Not only is 2015 worse than last year, this point in March is way worse than the beginning of March. The celebration starts off relatively peacefully with the Ivy League schools getting out at the beginning of the month. There are some drug dealers and the occasional “€œ100 miler”€ (predators who come in from out of town to take advantage of drunk girls and rob drunk boys). However, as the month proceeds, the “€œ100 milers”€ are joined by “€œ1,000 milers”€ and the outsider population begins to rival that of the college kids. At this point, the nucleus (a football-sized beach party behind the two main bars) has become a heaving throng of 10,000 kids packed shoulder-to-shoulder. Fox can”€™t show the footage in this Lord of the Flies zone because they can”€™t get in there “€“ nobody can “€“ not even cops. Even if they could get in there, the only place you”€™d be able to show the footage publicly is on a hardcore porn site (Fox was able to show what appeared to be gangbangers holding up massive stacks of cash). Sexual assault abounds and what I find particularly scary about the whole thing is the apathy that surrounds it. I believe this is due to the prevalence of heroin.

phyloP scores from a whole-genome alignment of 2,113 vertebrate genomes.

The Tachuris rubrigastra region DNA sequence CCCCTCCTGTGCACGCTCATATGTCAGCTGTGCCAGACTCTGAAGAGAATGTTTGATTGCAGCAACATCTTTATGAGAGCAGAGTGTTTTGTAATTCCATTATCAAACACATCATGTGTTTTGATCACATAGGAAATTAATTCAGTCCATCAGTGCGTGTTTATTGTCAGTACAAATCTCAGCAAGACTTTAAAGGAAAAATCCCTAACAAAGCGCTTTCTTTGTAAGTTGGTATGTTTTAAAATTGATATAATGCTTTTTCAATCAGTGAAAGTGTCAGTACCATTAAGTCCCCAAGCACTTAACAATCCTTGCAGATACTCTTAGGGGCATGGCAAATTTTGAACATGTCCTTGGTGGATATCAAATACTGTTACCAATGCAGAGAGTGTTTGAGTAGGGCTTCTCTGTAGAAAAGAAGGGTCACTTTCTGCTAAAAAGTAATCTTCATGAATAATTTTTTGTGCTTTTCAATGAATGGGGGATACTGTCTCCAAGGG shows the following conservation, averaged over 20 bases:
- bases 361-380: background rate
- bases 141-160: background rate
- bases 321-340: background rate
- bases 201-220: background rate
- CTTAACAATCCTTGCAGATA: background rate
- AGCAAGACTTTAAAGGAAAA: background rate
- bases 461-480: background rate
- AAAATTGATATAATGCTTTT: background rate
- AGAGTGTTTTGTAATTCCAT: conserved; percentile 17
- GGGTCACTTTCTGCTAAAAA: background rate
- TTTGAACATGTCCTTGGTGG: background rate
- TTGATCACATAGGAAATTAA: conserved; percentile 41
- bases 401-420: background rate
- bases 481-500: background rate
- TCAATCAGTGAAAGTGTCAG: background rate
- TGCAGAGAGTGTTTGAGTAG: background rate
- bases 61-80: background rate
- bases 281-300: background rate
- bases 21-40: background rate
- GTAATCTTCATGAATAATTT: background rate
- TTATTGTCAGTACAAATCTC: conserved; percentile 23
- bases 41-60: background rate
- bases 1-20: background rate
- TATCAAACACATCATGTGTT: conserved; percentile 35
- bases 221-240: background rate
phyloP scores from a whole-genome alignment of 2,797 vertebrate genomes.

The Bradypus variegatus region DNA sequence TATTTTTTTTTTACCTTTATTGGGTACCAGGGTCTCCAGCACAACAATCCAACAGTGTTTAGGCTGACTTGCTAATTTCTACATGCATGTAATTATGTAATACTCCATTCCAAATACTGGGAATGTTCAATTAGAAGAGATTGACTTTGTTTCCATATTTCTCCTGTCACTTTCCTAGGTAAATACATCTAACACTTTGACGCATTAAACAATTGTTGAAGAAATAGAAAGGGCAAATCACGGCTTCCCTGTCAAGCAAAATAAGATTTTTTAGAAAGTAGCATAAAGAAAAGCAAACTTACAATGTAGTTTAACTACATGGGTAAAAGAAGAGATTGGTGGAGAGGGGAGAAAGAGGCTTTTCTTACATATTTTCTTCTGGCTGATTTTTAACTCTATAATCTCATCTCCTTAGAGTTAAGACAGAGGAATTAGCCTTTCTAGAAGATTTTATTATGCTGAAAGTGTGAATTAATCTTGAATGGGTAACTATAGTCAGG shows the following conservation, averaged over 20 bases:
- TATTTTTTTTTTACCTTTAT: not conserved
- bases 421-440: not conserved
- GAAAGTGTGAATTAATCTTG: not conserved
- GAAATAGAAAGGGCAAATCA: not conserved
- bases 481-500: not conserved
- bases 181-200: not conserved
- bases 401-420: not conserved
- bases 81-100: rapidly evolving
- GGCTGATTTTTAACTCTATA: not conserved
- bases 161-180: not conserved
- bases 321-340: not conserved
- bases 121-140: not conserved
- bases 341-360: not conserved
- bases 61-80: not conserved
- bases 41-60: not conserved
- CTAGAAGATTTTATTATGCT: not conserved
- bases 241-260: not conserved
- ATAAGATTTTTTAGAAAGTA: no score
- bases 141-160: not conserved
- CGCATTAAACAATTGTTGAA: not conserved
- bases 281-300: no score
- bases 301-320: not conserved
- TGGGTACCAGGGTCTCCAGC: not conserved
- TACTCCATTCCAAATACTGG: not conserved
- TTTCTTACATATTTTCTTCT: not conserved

The forces that do not want a U.S. nuclear deal with Iran, nor any U.S. detente with Iran, are impressive.

Among them are the Israelis and their powerful lobby AIPAC, the Saudis and their Sunni allies on the Persian Gulf, a near unanimity of Republicans and a plurality of Democrats in Congress.